Welcome to Fear City 2.0.
New Yorkers should be “very afraid” of what will happen on city streets if the Supreme Court strikes down a state law requiring a license for carrying a concealed firearm, Mayor Adams said Thursday.
The Supreme Court is in coming weeks expected to issue a decision in a case brought by a New York gun group that wants the longstanding weapon license law repealed — and Adams said at a press conference in Harlem that he has a hunch about how the top court will rule.
“After what we saw the Supreme Court did on abortion, we should be very afraid,” he told reporters, referring to a leaked draft ruling from the court’s right-wing majority that would revoke the Roe v. Wade decision on reproductive rights. “In densely populated communities like New York, this ruling could have a major impact on us. So we are now looking with our legal experts to see what we can do. … But we should all be concerned.”
The lawsuit before the Supreme Court was filed by the New York State Rifle and Pistol Association and contends that the licensing law is violating the Second Amendment by only allowing concealed carry permits to be issued to those who can show “proper cause” for keeping a hidden weapon on them in public.
If the court rolls back the century-old law, the national implications could be massive, as dozens of other states have similar permit requirements on the books.
During oral arguments in the case last year, Supreme Court Justice Samuel Alito — who penned the leaked Roe repeal draft — suggested it’s not fair that “law-abiding people” can’t carry weapons in the New York City subway system while “all these people with illegal guns” can. The remark set off alarm bells among gun control advocates, who interpreted it as a signal that Alito and other conservatives on the court may be inclined to rescind the law.
Adams, who has made cracking down on gun violence his top policy priority as mayor, said he’s hopeful that the city will be able to “carve out” zones where guns will be prohibited even if the top court scratches the licensing requirement, such as schools and subways.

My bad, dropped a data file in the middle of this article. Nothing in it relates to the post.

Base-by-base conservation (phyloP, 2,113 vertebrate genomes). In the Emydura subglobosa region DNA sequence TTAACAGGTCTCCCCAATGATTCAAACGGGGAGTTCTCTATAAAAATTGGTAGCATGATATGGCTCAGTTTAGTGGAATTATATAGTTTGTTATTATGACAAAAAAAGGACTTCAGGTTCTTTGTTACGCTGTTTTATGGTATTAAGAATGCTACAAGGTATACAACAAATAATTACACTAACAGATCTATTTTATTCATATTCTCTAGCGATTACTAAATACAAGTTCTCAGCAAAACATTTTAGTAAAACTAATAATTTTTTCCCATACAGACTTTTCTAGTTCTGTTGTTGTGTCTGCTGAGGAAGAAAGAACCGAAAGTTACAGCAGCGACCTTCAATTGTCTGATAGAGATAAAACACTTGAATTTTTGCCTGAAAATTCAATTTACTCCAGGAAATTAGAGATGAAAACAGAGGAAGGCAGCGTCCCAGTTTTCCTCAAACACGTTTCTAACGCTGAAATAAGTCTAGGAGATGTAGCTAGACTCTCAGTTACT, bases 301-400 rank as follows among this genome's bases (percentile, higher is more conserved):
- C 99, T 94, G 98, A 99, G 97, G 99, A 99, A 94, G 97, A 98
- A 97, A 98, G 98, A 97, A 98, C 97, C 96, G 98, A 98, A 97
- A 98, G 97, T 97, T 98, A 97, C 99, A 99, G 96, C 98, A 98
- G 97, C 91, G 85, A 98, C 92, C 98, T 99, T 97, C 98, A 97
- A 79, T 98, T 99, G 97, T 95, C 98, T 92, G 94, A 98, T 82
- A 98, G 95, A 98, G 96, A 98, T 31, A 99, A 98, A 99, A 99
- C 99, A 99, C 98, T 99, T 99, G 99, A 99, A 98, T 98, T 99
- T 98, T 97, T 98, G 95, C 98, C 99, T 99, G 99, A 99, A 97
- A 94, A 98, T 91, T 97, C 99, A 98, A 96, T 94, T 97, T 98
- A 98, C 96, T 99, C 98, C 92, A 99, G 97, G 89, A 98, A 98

But he acknowledged there will likely be court fights over those issues as well.
“This is going to be a legal battle for some time, but the lawyers are looking at it,” he said. “We’re not sleeping on this ruling, on this decision that’s coming down.”
Concern over the Supreme Court ruling comes as Adams is scrambling to address gun violence in the city.
While shootings have dropped slightly in recent weeks as compared with the same point last year, the rates remain much higher than prepandemic levels.
The situation has been exacerbated by a string of recent high-profile shootings, including Tuesday night’s shootout in the Bronx that left a 25-year-old suspect dead and an NYPD officer wounded, the eighth cop to get shot in the city this year.
At Thursday’s Harlem event, Adams noted a recent uptick in gun arrests by the NYPD and blamed lax laws for the unyielding violence.
“The problem is we did our job of getting guns off the street. Keeping the shooters off the streets is still failing,” he said. “And so unclog our courts, start to sentence these shooters, modify those parts of the laws that allow shooters to come back onto our streets — those are the pieces that we need that are missing.”